Caffeine-stimulating alcoholic beverages may be unsafe, lead to binge drinking Beth Bright Staff Writer

Abdullah Raslan/Herald

Kylie Hornback from Jonesboro stops to read the American Recovery & Reinvestment Act posted on the side of the Business Building Wednesday. ASU is currently receiving funding from the program to renovate areas of campus. ard led an effort in collaboration with the college deans, Student Affairs division and the Finance and Administration division to brainstorm and compile facility needs and prioritize those in conformance See STIMULUS, Page 5

On Wednesday, the U.S. Food and Drug Administration (FDA) sent warning letters to manufacturers of alcoholic beverages containing caffeine stimulants, stating the combination of the two ingredients are unsafe. For years people have mixed alcohol with caffeinated drinks and with new “high octane” beverages, like Four Loko, causing more cases of alcohol poisoning and even death on campuses across the nation, it is important for Arkansas State students to understand the concerns surrounding such behaviors. Amber Martin, associate counselor for ASU, said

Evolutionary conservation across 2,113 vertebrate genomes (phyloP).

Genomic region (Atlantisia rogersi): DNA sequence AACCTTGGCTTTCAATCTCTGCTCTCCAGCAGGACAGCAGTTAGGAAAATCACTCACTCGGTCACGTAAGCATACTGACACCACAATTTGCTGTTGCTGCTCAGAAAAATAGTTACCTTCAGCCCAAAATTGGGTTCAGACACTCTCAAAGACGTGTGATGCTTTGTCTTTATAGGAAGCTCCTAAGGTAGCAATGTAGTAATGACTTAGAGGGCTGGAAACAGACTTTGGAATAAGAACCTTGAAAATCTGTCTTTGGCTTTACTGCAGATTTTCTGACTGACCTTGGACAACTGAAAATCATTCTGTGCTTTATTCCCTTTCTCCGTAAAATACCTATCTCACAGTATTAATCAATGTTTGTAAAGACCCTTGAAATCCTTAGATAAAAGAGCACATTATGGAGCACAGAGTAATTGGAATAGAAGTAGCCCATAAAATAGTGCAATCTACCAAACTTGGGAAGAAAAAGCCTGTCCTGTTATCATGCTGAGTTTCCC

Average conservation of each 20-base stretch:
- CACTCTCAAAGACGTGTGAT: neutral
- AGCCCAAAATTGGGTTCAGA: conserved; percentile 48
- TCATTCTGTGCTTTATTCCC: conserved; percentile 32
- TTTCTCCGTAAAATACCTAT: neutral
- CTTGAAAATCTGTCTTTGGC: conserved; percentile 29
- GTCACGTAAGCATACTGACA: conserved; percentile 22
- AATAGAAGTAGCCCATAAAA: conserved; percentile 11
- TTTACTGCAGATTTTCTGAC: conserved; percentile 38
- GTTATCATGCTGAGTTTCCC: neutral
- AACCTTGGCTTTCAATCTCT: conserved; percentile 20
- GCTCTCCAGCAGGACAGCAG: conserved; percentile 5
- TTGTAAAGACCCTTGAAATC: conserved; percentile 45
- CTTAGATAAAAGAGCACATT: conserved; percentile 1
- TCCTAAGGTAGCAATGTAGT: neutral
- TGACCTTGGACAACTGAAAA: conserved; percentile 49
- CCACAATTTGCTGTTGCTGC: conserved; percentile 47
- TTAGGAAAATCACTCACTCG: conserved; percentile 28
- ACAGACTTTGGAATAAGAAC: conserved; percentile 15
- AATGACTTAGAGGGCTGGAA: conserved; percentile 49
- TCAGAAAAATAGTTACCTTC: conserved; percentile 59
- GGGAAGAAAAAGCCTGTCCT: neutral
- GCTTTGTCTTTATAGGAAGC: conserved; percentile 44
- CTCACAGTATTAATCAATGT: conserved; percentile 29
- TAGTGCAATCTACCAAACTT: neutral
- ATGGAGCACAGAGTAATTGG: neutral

Emily Speck/Herald

Beverages like Four Loko, pictured above, combine caffeine with alcoholic beverages. The FDA sent manufacturers of such beverages letters Wednesday warning them the beverages are dangerous. she recently received information about Four Loko. “Whenever I get this kind of information, it generally means the trend has reached our area and after reading up on Four Loko, I’m concerned for anyone

who will try this,” Martin said. Retailers and health officials are concerned about the increase in binge drinking that this drink may cause. Four Loko contains See BINGE, Page 5

Facebook: ASUHerald Twitter: @ASUHerald/@ASUHeraldSports YouTube: ASUHerald

Results from Monday’s poll question:

Do you think bullying is a problem on campus?

33% I don’t know

25% Definitely 42% No

Online Link to Sarah Campbell’s international student blog, ‘Bring ASU The World,’ where students can share photos and experiences! Only @ asuherald.com


The Herald for Nov. 18, 2010  

The Herald for Nov. 18, 2010